China Develops Urban Anti-Drone Lasers
Beijing has taken elaborate precautions against smog and terrorists ahead of its imminent APEC meeting, including a ban on Halloween costumes on the city’s subway. Xinhua reports the development of a new anti-drone laser system that could bolster protection of future events:
According to Yi [Jinsong, a manager with the Academy’s China Jiuyuan Hi-Tech Equipment Corp.], small-scale, unmanned drones are relatively cheap and easy to use, which makes them a likely choice for terrorists. In addition, concerns have been raised over drones engaged in unlicensed mapping activities and the affect this could have on military and civil aerial activities.
The new laser system, which will either be installed or transported in vehicles, is expected to play a key role in ensuring security during major events in urban areas, the statement said, adding that a recent test saw the machine successfully shoot down more than 30 drones – a 100 percent success rate. [Source]
Chinese authorities would not be alone in contemplating the threat posed by drone terrorism, but the new system would have other potential uses. Besides blasting down illegal cake deliverybots, it could prevent the capture of eye-catching aerial footage of protests like that recently seen from Hong Kong. Security preparations for previous events have also shown a strong focus on blocking subversive airborne messages: as the 18th Party Congress loomed in 2012, pigeon enthusiasts were told to keep their birds locked up, while real-name registration requirements were imposed on the sale of remote-controlled toy airplanes. Taxi drivers were told to take detours around sensitive areas and remove window handles to stop passengers releasing balloons marked with slogans or hurling out “ping-pong balls bearing reactionary messages.”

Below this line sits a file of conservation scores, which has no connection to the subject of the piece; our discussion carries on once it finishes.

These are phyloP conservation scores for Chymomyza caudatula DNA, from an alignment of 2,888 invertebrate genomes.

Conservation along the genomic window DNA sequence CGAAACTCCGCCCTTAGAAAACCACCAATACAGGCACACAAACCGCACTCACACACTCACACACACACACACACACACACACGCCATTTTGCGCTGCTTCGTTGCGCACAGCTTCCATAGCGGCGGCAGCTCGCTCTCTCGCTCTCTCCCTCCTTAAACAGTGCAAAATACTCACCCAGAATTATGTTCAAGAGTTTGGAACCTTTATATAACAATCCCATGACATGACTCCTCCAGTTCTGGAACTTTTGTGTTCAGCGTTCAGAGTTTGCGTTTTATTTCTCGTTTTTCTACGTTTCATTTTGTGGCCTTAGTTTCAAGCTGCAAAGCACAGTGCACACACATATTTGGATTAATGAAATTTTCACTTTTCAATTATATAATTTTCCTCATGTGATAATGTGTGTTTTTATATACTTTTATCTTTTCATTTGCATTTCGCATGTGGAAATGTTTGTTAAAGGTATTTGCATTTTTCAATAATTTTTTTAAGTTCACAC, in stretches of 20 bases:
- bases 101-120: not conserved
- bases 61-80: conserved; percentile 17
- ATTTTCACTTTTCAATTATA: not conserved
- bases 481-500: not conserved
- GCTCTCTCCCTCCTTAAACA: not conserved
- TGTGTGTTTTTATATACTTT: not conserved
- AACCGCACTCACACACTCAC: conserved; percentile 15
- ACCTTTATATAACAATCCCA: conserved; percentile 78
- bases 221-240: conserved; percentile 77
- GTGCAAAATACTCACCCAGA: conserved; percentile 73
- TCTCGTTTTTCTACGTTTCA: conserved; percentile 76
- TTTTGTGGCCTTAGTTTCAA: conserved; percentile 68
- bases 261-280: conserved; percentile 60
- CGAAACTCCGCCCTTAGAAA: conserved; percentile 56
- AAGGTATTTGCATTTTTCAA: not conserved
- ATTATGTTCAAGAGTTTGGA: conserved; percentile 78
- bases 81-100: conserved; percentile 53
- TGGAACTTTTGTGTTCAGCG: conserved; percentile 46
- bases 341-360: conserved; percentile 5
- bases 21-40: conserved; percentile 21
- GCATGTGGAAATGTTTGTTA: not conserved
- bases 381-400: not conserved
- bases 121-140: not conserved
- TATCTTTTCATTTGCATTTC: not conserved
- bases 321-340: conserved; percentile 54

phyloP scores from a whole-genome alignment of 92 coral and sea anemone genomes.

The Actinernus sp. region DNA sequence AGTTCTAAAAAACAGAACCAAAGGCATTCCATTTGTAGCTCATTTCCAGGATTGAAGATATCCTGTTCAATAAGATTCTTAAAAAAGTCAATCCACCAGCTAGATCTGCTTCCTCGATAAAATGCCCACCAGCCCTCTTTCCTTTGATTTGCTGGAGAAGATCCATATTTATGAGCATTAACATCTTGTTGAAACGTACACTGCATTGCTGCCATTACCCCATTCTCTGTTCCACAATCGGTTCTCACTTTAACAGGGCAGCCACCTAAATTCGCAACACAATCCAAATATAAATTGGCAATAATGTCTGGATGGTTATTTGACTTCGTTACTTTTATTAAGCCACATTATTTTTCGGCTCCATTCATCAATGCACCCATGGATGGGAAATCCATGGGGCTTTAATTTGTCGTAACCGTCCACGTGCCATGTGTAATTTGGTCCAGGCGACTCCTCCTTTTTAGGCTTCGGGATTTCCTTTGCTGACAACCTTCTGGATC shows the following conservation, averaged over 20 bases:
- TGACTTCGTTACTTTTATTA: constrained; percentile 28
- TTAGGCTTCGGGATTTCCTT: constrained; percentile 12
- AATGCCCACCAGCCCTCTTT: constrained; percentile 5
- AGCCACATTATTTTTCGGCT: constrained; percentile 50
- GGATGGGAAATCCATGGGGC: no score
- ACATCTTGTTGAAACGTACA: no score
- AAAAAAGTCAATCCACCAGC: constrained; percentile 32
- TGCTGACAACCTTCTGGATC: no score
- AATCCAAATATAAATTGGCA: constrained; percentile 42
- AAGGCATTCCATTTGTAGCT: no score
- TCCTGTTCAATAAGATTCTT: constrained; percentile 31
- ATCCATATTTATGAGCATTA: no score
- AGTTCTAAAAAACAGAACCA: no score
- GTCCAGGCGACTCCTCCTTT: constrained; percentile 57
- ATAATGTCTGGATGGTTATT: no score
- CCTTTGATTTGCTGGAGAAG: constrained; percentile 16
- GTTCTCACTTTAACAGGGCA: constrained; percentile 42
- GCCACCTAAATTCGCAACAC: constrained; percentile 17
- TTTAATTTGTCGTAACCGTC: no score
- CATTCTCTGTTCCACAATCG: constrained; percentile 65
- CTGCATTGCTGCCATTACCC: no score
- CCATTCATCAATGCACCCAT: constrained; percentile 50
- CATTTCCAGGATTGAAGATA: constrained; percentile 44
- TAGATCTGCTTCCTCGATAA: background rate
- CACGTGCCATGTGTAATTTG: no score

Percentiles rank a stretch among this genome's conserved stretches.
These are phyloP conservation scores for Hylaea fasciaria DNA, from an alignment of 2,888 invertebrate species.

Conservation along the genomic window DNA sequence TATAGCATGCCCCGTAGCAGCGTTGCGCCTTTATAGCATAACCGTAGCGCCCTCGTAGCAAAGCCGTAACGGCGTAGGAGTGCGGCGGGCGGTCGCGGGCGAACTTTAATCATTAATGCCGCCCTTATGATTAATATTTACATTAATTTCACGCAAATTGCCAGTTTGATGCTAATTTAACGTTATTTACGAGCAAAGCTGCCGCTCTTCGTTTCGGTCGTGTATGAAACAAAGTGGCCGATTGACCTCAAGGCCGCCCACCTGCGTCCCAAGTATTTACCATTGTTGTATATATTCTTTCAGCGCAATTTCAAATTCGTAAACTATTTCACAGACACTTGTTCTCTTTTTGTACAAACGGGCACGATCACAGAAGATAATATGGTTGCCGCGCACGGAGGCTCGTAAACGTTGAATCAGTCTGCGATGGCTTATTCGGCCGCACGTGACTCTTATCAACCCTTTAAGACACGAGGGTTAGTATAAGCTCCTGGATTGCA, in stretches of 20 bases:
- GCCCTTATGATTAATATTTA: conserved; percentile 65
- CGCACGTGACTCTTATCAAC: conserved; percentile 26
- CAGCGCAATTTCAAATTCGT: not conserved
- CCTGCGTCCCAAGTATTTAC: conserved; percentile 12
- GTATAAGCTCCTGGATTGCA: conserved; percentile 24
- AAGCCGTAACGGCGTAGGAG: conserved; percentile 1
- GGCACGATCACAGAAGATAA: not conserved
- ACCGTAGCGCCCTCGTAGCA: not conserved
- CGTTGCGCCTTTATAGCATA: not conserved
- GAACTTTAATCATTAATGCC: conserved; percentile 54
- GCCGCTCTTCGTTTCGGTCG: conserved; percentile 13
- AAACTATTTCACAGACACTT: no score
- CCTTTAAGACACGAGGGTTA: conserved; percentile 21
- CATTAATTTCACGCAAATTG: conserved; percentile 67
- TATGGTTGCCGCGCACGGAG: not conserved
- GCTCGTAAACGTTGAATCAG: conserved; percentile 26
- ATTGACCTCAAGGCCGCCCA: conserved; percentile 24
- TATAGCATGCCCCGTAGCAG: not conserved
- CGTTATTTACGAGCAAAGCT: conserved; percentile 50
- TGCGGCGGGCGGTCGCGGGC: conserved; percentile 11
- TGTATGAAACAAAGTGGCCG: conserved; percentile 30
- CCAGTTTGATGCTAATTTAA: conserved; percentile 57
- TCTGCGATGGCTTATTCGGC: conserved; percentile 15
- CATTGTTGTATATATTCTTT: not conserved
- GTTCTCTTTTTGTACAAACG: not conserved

Even before the introduction of lasers, there were signs that measures were escalating: according to People’s Daily’s English-language Twitter feed, 10,000 pigeons were subjected to an “anal security check for suspicious objects” ahead of this year’s National Day.